Before Austin City Limits, I had never been to a music festival. Granted, I’ve been to all-day concerts, and even all-night concerts, but never three days of non-stop concerts. I didn’t know what to expect besides sun, live music, and the possibility of some very precarious porta-potty balancing acts.
Turns out, there’s a whole science to festing. And, when you party like I do, you have to fest hard, too.
First there’s the necessary supply kit: blanket (check), hat (check), sunscreen (check), cash (check), water bottles (check), bug spray (check), toilet paper (check), camera (check), and lots of energy (check). The plan: arrive, get beers, pick your concert schedule, plant your blanket, meet people, chill, listen to amazing music, eat awesome Mexican and barbecue food, rally for the headliners, go to after-shows. Repeat. Then, repeat again.
I knocked out all the bands I had wanted to see live in the past year all in one fell swoop in three days: LCD Soundsystem, Muse, The xx, Vampire Weekend … the list goes on and on. In all, I saw about 25 concerts (there were 130 bands performing that weekend). And I caught two Deadmau5 shows, which is a little excessive, I know; but I love Deadmau5.
We moved our blanket from stage to stage, took turns taking naps, and then made the slow transition from all-day drinking to entering a thoroughly toasted state just in time for the sun to set, the ACL moon to rise, and the headliners to take the stage. You start to get into a flow, and you learn the crowds and the festival grounds. Also, you start to appreciate the little things. For instance, for the first time in my life, I saw real value in the simple beer koozie. Also for the first time, having three cell phones became a life saver. When the battery on one ran out, I went to another. When that one was sucked dry, I moved to my third.
You quickly learn the fine art of spotting your party amidst thousands and thousands of people. “OK. We’re to the left of the stage, between the dancing naked guys and the really enormous octopus flag. Kind of parallel to the bar area.” Sometimes members of your party go for beers and simply never find you again. (Why can’t you “tag” an adult, like you can tag a kid there? Seriously.) You also learn that sometimes the best shade is found simply by sitting down in a crowd of people (it’s surprisingly quite cool down there).
I was expecting the worst (riots? overflowing toilets? $15 beers?), but ACL was surprisingly well-run and organized. There must have been hundreds of thousands of people there, and I hardly ever waited in line for food, drinks, or toilets. They had free, filtered water stations plugged in around the park, where happy volunteers would fill up whatever container you shoved before them. There were hundreds and hundreds of volunteers walking around picking up crumpled cans. There was even a little market where you could buy any kind of hippy accessory your heart desired.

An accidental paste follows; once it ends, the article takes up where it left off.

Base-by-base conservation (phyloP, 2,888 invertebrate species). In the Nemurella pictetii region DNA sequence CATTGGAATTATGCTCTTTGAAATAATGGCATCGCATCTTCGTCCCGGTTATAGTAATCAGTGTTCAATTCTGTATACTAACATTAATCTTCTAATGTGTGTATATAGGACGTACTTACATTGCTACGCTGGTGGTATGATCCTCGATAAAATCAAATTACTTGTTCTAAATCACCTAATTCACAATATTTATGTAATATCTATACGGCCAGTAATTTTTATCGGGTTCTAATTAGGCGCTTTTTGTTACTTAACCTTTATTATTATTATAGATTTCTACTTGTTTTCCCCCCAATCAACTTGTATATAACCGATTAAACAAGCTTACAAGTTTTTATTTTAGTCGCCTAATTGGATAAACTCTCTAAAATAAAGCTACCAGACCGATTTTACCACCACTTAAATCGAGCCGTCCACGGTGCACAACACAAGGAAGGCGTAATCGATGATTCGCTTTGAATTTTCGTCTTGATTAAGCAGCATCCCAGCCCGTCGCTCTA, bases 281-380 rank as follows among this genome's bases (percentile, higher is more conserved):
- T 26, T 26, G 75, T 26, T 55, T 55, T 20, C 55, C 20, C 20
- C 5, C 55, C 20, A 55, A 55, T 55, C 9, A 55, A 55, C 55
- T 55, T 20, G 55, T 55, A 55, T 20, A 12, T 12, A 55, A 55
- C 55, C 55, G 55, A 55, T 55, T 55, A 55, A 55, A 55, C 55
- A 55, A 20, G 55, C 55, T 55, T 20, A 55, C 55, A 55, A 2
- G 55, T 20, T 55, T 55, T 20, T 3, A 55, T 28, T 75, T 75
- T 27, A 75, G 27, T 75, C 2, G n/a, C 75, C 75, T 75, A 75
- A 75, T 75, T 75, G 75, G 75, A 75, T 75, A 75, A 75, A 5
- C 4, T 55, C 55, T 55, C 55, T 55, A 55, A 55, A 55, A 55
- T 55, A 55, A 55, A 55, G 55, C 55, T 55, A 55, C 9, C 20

And then there was the food court. Where to begin? We started at one end and, by the end of the weekend, made our way to the opposite end. This isn’t your regular festival food. This is the crème de la crème of Austin dining, selling their best goods on a stick. We had fried artichoke from Sandra Bullock’s restaurant, Bess. We had Kirbey Lane’s famous queso and pancake-wrapped sausage on a stick. We had chopped beef and barbecue sandwiches from Stubb’s. We had chicken avocado wraps from Mighty Cone, the offshoot of Austin’s swanky Hudson’s on the Bend. We had fried chicken from Olivia, fried pickles from Pluckers. And after the festival, we had even more from Shady Grove and Chuy’s. Ridiculous, I know.
By day three, I was ready to step away from Zilker Park for a minute and venture into Clarksville for some brunch. So, on the recommendation of a local friend, we went to Zocalo Cafe, which is a modern Mexican joint (read: a yuppy take on a taqueria). Because apparently we hadn’t had enough Mexican food.
Zocalo’s was fab. In the same family as Galaxy Café (next door), the restaurant is the order-at-the-counter type. Simply park and find a spot to sit with your crew, then take turns grabbing your food. We chose a shady spot in the garden patio outside (the weather, if I haven’t already mentioned, was absolutely glorious last weekend). To start, a bowl of the fabulous queso (topped with chorizo) and a few $2 mimosas, frozen sangrias, or bellinis.
We had a big group, so we tried lots of different entrees. I had the Zocalo breakfast, or rather, the chilaquiles. It was scrambled eggs and crispy corn tortillas (or Fritos chips, if you will), in hot sauce. It’s served on black beans and topped with tomatoes, cilantro, queso fresco, and sour cream. It’s like one massive mash of Mexican flavor. I could have scooped it up with a spoon.
Tammy had the breakfast taco plate, which was three tortillas filled with scrambled eggs and a variety of meats. You got to pick your own toppings – and there were some 25 options. She got eggs, beans and cheese, unrefried beans, black beans, chorizo and bacon.
Some other winners from brunch? The homemade chips were tasty and warm. The ceviche was refreshing and loaded with fresh shrimp and avocado. And there was more, much more.
But it was time to head back to the festival. Day three had already started without us. Full from brunch, geared up with our packs and ready to go, we ventured back to the music gods.
The bitches say: A for Austin! A for ACL! A for an absolutely grand weekend.
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